Jan 3, 2019

Bowden Tube – All You Need to Know

You may have heard of Bowden tubes, but what are they really? How are they different from other extruders, and which should you choose? Find out in this guide to Bowden tubes.

What Is a Bowden Tube?

Bowden on left, direct drive on the right. Source: CraftUnique

The extruder, where filament is melted and pushed out, is a key component in any FDM 3D printer. Extruders consist of a stepper motor and a hot end. The stepper motor grips the filament and feeds it to the hot end, which melts the plastic onto the bed. There are two main types of extruders: direct and Bowden.

A direct drive extruder has the stepper motor on the print head itself, so filament gets pushed directly into the hot end. This means the print head has to carry the weight of the stepper motor as it moves along the x-axis.

The Bowden extruder has the motor on the frame, far away from the print head. This is where the Bowden tube comes in. The motor feeds the filament through a Bowden tube (usually made of PTFE plastic) to the print head. The tube guides the filament from the fixed motor to the moving hot end, protecting the plastic from snapping or being stretched by constant movement.

Naturally, Bowden tubes have distinct advantages and disadvantages. Read on to learn more!

Print Quality

The Creality CR-10, one of the more popular Bowden extruder 3D printers. Source: Rimstar

Here’s an overview of how Bowden tubes affect the print quality of your 3D models.

Pros

  • Faster print speed. Since the weight of the stepper motor is not on the print head, Bowden tubes have less strain on the axis motors. This means less force and torque is needed to reach a high speed. 
  • Higher accuracy. Since print heads are lighter with Bowden extruders, 3D printers can move with less acceleration and jerk. This means they can achieve more precise movement, so there are fewer inconsistencies in layers compared to direct drives.

Cons

  • More oozing and stringiness. Extrusion and retraction are slightly delayed since the Bowden tube is so long and the stepper motor is far from the hot end. This leads to more stringiness, especially for overhangs. However, this is usually easily fixed by raising the retraction distance and rate.

Filaments & Troubleshooting

Replacing a Bowden tube. Source: Ultimaker

Flexible and rubber-like filaments can be difficult to print with Bowden tubes. Since these filaments aren’t rigid, the plastic easily bends and gets trapped in the tube.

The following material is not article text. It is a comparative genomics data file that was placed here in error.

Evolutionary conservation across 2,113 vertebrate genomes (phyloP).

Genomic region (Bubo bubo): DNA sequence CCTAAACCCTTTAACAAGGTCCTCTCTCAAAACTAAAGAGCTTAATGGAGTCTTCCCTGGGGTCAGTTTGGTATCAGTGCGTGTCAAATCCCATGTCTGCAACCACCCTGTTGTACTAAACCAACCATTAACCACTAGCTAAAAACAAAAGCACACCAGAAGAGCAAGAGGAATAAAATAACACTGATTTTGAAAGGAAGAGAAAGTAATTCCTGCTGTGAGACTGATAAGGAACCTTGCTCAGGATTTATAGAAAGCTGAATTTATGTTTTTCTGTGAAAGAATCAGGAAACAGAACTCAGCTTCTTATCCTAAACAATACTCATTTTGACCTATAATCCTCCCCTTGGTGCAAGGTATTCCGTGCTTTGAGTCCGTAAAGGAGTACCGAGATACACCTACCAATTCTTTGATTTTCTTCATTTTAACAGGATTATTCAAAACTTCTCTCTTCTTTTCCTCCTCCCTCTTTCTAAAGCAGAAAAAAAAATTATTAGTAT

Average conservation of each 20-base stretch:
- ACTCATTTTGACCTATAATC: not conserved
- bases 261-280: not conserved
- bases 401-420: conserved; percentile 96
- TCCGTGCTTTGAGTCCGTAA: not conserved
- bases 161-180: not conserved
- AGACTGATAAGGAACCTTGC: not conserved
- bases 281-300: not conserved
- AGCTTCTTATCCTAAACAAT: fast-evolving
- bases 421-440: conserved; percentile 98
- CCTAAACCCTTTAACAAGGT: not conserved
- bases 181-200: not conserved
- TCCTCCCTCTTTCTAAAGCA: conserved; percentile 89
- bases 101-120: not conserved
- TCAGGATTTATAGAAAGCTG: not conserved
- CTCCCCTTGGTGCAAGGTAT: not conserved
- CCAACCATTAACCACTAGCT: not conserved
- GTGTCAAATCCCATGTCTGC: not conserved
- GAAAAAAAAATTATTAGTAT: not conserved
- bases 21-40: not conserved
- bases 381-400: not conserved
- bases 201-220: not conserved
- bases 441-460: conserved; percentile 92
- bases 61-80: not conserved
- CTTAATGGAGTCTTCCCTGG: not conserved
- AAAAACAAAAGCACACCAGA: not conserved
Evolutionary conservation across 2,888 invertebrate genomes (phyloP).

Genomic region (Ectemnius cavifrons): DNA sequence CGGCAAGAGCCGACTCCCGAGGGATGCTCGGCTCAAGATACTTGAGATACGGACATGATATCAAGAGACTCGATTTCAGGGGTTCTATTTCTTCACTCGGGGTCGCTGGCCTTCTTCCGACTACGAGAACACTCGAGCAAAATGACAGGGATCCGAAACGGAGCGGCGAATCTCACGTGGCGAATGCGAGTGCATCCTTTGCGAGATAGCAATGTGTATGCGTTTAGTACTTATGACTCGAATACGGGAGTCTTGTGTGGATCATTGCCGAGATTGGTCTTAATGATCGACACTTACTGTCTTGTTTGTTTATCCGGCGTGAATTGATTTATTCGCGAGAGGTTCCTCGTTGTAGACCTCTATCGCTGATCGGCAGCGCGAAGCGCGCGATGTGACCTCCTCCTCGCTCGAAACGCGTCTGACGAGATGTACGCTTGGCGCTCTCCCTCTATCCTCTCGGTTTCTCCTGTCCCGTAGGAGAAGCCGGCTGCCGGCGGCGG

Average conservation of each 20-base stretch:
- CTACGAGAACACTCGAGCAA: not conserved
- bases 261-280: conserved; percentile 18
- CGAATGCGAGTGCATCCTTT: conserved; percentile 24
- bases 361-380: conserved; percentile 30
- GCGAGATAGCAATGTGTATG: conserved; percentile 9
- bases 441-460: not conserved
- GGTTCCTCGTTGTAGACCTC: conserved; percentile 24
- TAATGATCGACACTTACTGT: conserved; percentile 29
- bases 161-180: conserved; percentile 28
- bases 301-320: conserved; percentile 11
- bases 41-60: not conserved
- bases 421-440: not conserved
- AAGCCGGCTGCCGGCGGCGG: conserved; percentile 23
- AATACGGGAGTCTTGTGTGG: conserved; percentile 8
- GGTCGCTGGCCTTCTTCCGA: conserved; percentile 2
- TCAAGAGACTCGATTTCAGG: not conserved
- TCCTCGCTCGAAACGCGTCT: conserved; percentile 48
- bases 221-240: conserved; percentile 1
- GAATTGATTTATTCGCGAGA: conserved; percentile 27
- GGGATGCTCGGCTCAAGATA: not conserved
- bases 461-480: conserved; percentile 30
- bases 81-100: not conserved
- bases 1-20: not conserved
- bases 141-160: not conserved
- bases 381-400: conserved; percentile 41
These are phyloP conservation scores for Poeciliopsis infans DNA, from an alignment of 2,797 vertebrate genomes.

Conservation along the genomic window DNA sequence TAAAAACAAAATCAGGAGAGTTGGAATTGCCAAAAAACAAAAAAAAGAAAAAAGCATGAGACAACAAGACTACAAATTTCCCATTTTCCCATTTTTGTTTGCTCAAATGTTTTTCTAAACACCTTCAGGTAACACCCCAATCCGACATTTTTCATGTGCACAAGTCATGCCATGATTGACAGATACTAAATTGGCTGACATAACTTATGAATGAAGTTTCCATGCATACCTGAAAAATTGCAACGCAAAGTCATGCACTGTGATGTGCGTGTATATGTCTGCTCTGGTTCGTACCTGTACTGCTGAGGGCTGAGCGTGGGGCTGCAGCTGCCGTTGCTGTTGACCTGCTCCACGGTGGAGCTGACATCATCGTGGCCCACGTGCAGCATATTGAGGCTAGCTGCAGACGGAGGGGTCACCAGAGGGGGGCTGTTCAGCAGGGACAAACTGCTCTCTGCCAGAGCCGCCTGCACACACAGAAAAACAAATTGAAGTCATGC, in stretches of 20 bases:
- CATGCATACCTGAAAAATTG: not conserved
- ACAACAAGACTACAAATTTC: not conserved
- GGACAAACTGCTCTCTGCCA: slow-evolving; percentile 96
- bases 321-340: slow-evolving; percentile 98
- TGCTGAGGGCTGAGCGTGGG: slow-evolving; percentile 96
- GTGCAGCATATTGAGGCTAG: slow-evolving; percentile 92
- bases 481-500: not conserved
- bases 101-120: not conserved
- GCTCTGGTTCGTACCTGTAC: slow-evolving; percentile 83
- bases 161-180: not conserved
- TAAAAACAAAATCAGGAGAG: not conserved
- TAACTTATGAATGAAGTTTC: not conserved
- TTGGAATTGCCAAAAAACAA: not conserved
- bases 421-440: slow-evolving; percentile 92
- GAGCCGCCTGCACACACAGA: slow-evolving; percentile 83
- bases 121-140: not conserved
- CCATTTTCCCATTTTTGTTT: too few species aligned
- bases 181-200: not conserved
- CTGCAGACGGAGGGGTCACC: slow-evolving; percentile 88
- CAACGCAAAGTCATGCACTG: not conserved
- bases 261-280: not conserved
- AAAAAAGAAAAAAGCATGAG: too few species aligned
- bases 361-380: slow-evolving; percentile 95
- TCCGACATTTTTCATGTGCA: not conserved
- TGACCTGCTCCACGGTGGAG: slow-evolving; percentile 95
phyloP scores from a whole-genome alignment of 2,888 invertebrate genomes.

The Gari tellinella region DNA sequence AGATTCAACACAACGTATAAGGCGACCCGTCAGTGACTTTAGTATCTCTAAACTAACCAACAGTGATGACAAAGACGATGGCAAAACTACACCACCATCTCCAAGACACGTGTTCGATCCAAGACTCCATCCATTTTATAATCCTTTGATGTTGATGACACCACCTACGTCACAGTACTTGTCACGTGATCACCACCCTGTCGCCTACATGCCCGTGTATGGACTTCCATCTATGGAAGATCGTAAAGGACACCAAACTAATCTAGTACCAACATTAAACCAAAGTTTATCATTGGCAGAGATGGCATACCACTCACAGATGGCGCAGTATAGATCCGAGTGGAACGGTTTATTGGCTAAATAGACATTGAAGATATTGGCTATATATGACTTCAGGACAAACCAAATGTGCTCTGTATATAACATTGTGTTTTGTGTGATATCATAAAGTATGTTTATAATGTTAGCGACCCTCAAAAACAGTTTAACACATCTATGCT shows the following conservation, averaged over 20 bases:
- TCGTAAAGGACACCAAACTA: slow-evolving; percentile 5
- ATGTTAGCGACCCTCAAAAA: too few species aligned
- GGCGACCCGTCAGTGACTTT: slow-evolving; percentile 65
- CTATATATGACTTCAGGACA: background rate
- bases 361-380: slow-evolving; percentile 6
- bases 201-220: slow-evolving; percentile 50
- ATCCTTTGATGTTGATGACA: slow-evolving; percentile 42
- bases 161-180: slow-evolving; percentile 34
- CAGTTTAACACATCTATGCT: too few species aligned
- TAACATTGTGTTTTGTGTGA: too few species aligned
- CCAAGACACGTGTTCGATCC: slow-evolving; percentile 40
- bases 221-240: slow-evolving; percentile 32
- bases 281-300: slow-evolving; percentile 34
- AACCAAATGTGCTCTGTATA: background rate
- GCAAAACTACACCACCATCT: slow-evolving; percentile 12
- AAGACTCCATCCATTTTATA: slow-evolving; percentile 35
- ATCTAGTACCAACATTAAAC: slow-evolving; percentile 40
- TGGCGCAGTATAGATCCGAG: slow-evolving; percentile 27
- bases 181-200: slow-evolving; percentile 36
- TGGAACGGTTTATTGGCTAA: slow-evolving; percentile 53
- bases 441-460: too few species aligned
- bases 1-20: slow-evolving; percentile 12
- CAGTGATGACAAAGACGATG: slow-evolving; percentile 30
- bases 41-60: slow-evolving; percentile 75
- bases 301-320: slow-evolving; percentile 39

Not all hope is lost, though. You can still print with flexibles — just check the filament brand and specific 3D printer, and be ready to play around with print settings.

In general, troubleshooting can be harder with a Bowden tube. If a filament gets clogged, you have to retract it the whole length of the tube or dismantle the tube and extruder so you can cut it. You also tend to waste more filament, since you always need to have at least a tube’s length worth of plastic to print at all. 

Which to Choose?

Either way, both printers should serve you well! Source: All3DP, Ultimaker

Ultimately, there’s no clear-cut winner between Bowden and direct drive printers.

For most, in fact, the difference between them won’t matter at all. The quality of a 3D printer depends on many more factors than just its extruder design, and the best printers will account for any of the weaknesses mentioned above.

That being said, we hope these few points will help you:

  • Pick a Bowden extruder if you value higher speed and accuracy and aren’t planning to print much with flexible filament.
  • Pick a direct drive extruder if you don’t mind trading speed for ease of mind when printing with a wide range of materials.

License: The text of "Bowden Tube – All You Need to Know" by All3DP is licensed under a Creative Commons Attribution 4.0 International License.

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